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Environmental Compliance Costs Where the Rubber Meets the Road

Listed author(s):
  • Smith, V. Kerry
  • Von Haefen, Roger
  • Zhu, Wei

This paper reports the results of an evaluation of the direct and indirect information on the compliance costs state Departments of Transportation (DOT) experience in responding to environmental regulations. After reviewing the statutory requirements and a series of Environmental Impact Statements, four data sets were assembled to consider the extent of these compliance costs. The first is based on a survey of the designated environmental officials at state DOT's. Limited responses and incomplete records require that the available information from this source be treated cautiously. Based on the responding states, compliance costs range from nearly 8 to 10 percent of construction and repair expenditures for Federal Aid highway projects. The second data set compares construction expenditures for the Federal Aid Highway Program with construction expenditures for state roads from 1990 to 1994. Statistical analyses suggest that these expenditures for Federal Aid construction were impacted by measures of the resources or regulatory activity likely to be associated with environmental mandates.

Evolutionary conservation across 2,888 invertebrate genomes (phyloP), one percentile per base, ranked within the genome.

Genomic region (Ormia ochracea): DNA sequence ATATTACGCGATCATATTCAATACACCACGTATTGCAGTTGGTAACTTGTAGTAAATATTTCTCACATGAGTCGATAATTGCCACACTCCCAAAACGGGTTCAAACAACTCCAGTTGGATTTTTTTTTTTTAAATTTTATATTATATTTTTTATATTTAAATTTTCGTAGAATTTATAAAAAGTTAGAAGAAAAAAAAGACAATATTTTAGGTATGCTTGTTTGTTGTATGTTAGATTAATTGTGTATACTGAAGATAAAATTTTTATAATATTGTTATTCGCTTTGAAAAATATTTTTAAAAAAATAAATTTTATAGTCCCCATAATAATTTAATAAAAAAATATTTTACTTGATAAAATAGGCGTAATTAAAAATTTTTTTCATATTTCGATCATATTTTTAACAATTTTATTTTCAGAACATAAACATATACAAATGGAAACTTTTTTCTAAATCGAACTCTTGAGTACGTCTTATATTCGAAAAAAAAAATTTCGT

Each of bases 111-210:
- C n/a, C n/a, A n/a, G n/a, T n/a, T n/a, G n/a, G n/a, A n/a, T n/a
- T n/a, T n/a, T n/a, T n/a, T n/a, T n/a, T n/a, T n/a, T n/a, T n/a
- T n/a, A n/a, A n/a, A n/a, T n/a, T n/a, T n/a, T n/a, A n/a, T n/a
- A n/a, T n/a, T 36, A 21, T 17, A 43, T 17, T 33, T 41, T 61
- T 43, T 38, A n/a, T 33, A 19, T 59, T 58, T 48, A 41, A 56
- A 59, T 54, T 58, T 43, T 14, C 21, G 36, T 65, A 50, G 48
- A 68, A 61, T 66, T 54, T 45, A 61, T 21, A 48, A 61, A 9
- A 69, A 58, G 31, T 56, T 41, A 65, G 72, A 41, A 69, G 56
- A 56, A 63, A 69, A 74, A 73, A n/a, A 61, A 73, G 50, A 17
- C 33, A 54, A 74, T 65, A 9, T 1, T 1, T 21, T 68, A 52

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Paper provided by Duke University, Department of Economics in its series Working Papers with number 97-33.

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Date of creation: 1997
Handle: RePEc:duk:dukeec:97-33
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